COOKEVILLE TN Nov 10 2010 — A Walnut Avenue man was arrested late Friday night after he was found allegedly prowling the halls of the city hospital while intoxicated.
Shannon Dale Kelly, 28, is charged with public intoxication, theft, and simple possession of pills in the case, according to warrants on file.
Cookeville Police Officer Jamey McCurry said he was dispatched to the 5th floor of Cookeville Regional Medical Center just after midnight Friday to investigate a report of “a suspicious male.”
The officer said hospital security officers had found the man inside the 5th floor locker room.
“The security guard handed me a bag of pills,” the officer’s report says. “He stated that the male subject was shoving them in his pants when they found him.”
The suspicious man was identified as Shannon Dale Kelly, who allegedly told the officers that he “was planning on taking the pills,” the report says.
Kelly smelled of alcohol, but denied that he had been drinking. He admitted having taken two Xanax pills, the officer said.
“He stated that he was just looking around,” the report says.
McCurry arrested Kelly for public intoxication and upon searching him, found a roll of blue duct tape and two dry erase markers in his pockets. The tape and the markers belong to the hospital.
“He also had a wallet with $12 cash inside and multiple cards. He said the wallet was his.”
Warrants on file in the case say that Kelly was “prowling the hallways of the hospital” before being detained by a security guard.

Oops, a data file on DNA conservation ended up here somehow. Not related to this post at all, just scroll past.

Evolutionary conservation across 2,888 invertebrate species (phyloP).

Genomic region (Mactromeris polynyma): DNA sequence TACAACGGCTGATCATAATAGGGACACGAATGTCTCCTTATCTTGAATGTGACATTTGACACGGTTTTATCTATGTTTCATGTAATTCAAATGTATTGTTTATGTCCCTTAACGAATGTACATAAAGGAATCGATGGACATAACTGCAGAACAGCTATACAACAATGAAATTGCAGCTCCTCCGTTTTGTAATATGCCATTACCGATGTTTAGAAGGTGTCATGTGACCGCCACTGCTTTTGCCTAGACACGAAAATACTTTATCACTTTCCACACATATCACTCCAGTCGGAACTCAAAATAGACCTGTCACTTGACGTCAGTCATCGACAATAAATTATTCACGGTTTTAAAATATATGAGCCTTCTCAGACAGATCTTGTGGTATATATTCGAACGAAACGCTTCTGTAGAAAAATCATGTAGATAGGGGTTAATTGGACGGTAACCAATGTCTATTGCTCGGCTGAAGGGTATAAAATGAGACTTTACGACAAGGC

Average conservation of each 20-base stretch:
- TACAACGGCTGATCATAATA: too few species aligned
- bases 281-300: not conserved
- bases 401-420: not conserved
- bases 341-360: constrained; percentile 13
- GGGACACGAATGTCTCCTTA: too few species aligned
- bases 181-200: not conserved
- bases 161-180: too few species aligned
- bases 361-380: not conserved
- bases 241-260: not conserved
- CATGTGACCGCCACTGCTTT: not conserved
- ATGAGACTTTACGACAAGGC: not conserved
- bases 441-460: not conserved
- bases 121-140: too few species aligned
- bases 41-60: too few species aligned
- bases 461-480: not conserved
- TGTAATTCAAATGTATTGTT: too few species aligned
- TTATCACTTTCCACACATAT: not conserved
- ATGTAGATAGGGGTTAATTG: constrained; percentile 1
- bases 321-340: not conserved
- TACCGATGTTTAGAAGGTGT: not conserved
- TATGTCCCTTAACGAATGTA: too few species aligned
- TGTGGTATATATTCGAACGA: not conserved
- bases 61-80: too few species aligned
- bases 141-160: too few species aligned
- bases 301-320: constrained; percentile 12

“The defendant’s actions were an annoyance to the patients and the staff at the hospital,” one warrant says.
Kelly was booked into the Putnam jail at 1:38 a.m. Saturday and posted bond and was released later that day. He has a Dec. 10 court date.
MONROE NC Nov 10 2010 - A WalMart employee was pepper-sprayed as two men made off with laptops from the Union County superstore, according to Monroe Police.
According to a police report given to WBTV, two men robbed the WalMart on the 2400 block of West Roosevelt Boulevard around 1:00 a.m. Monday morning.
Police say two black men in their early 20s, approached a sales associate in the electronics department and asked to look at two Dell laptop computers.
When the employee got the computers out of a locked case, she had to place them on the floor to lock the case back.
One man grabbed the computers and placed them into a shopping cart, while the other man left the area.
The first man began to leave the electronics section, and according to police “picked up speed” as the Wal-Mart employee followed behind him. She told the man that he needed to pay for the two laptops in her section, but he increased his speed.
A Customer Service manager stopped the man near the grocery side entrance by grabbing the end of the shopping cart.
That’s when police say the man turned around, pulled out a canister of pepper spray and sprayed the manager in the face and head.
The man then grabbed the two boxes containing the laptops from the cart and ran outside, where he got into the passenger side of a sedan and drove off, police said.
No arrests have been made in the robbery.
Nashville TN Nov 10 2010
Reported crimes of violence in America’s hospitals have doubled in the last three years with women healthcare employees among the most frequent victims of violence in the nation’s workplaces. At the same time, experts tell us these attacks are greatly under-reported and come from a wide variety of sources: they are attacked by patients, co-workers, strangers off the street and an attacker lurking in garages – the trend goes unabated.